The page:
Minister De Croo wants lower transfer costs for cash flows to developing countries

Transfer costs on the remittance of money to developing countries must be lower. Deputy Prime Minister and Minister of Development Cooperation Alexander De Croo said this in reaction to the 11.11.11 and HIVA research into Belgian money remittances to developing countries. The research shows that the average transfer price of remittances from  Belgium fluctuates at around 8%.

A study published today by 11.11.11 and HIVA reveals that migrants from Belgium send 2 to 5 billion euro to their home country. These figures confirm the growing importance of remittances. International studies indicate that remittances are at least twice as high as the official development budgets of donor countries (ODA). Alexander De Croo: “Money transfers from the diaspora to developing countries are becoming increasingly important. Research by 11.11.11 and HIVA reaffirms this. These remittances are also important for international development: they increase the purchasing power of families in the South and thus boost the local economy.”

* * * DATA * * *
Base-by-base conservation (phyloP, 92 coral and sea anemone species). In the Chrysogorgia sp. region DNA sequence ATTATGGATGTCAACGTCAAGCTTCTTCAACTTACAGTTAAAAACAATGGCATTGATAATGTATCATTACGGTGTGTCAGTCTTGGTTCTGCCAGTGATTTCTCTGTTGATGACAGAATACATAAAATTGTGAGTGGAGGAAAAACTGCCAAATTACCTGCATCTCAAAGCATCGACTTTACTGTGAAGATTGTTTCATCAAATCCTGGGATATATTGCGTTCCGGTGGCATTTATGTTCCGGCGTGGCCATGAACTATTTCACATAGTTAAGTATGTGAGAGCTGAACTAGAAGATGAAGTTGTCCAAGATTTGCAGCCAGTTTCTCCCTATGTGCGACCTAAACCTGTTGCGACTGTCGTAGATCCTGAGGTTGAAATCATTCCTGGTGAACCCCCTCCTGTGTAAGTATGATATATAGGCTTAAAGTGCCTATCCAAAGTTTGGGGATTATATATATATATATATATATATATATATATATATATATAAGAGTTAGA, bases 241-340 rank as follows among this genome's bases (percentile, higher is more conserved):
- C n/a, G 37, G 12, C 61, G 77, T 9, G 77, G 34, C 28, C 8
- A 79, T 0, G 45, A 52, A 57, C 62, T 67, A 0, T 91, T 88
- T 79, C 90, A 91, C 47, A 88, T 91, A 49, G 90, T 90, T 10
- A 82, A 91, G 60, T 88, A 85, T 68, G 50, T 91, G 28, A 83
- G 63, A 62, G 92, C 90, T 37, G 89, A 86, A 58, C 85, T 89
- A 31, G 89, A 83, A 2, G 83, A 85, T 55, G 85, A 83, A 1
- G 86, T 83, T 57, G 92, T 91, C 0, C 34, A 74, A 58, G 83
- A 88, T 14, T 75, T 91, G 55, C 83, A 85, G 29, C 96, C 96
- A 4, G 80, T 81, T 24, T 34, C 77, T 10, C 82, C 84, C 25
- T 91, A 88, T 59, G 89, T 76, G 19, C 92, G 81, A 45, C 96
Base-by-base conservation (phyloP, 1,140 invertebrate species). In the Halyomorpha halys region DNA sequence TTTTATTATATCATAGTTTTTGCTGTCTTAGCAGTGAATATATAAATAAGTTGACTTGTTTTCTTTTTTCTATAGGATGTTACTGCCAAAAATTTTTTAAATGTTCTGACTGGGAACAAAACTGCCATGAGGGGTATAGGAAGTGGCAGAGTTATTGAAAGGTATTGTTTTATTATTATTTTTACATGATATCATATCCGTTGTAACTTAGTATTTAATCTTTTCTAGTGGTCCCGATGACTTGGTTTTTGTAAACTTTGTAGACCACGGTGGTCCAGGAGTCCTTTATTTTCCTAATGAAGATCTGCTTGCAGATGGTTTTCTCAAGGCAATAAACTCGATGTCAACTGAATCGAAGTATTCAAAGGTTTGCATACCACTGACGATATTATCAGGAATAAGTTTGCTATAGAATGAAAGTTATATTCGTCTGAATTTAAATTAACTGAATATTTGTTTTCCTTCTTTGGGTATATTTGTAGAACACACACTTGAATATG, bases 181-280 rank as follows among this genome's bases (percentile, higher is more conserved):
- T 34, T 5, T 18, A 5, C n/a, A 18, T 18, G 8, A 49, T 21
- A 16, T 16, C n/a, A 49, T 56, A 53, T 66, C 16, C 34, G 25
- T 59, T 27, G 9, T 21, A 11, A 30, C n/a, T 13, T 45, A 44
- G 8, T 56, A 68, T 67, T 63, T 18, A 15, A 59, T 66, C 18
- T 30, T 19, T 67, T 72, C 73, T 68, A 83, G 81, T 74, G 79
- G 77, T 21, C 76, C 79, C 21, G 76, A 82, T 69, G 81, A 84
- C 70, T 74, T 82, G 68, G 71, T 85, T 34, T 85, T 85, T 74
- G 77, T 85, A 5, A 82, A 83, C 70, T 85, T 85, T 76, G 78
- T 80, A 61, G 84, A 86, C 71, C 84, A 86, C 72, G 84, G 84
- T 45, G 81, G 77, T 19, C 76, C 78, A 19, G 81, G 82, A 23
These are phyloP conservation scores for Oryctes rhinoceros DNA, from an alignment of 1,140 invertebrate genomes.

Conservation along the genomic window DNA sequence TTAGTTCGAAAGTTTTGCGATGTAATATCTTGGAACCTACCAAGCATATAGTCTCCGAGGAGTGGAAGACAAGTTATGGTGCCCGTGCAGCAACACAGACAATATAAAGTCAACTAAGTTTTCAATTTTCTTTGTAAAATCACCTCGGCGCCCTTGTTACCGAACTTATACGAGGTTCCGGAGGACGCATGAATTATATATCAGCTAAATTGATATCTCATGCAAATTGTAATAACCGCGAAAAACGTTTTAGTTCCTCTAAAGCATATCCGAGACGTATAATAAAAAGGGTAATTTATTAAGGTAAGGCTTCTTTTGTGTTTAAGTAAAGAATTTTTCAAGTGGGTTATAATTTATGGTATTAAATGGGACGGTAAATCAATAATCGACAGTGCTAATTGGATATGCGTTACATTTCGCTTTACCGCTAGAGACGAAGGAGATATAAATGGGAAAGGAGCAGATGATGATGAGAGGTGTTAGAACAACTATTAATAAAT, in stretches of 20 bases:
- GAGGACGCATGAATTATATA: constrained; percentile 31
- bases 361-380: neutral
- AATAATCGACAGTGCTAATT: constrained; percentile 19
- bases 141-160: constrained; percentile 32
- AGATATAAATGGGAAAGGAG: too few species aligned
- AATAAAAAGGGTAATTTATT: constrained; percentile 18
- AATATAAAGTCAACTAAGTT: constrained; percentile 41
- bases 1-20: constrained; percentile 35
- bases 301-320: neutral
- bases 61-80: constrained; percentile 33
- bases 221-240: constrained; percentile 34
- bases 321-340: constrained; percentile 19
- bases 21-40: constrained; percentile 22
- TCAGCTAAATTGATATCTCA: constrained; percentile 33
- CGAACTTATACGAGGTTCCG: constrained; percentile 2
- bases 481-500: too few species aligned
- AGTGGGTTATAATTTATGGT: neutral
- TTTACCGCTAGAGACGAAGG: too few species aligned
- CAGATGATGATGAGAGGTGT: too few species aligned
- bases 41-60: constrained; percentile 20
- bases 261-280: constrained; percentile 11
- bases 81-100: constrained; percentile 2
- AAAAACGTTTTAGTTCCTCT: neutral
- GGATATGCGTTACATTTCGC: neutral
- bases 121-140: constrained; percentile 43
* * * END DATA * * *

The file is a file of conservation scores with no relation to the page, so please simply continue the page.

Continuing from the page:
According to HIVA’s study, the average transfer price of remittances leaving Belgium is on average 8%. Reducing the cost of remittances to 3% is one of the objectives on the 2030 Agenda for Sustainable Development and the Addis Ababa Action Agenda. "It is absolutely necessary to reduce the costs of remittances,” Minister De Croo confirms. "Fewer transfer costs entails more resources for development. I am therefore conducting the debate, both in our country and internationally."

Among other things, Minister De Croo arranges contacts with banks and transfer agencies offering transfer services. He also consults with the colleagues of Finance, Consumer Affairs and Migration, and with the International Organization for Migration. In addition, it is important to enter into dialogue with the diaspora. “In some cases, cheaper alternatives are available than the known commercial transfer providers, for example through the United Nations. I want to understand why the diaspora uses these cheaper alternatives so little."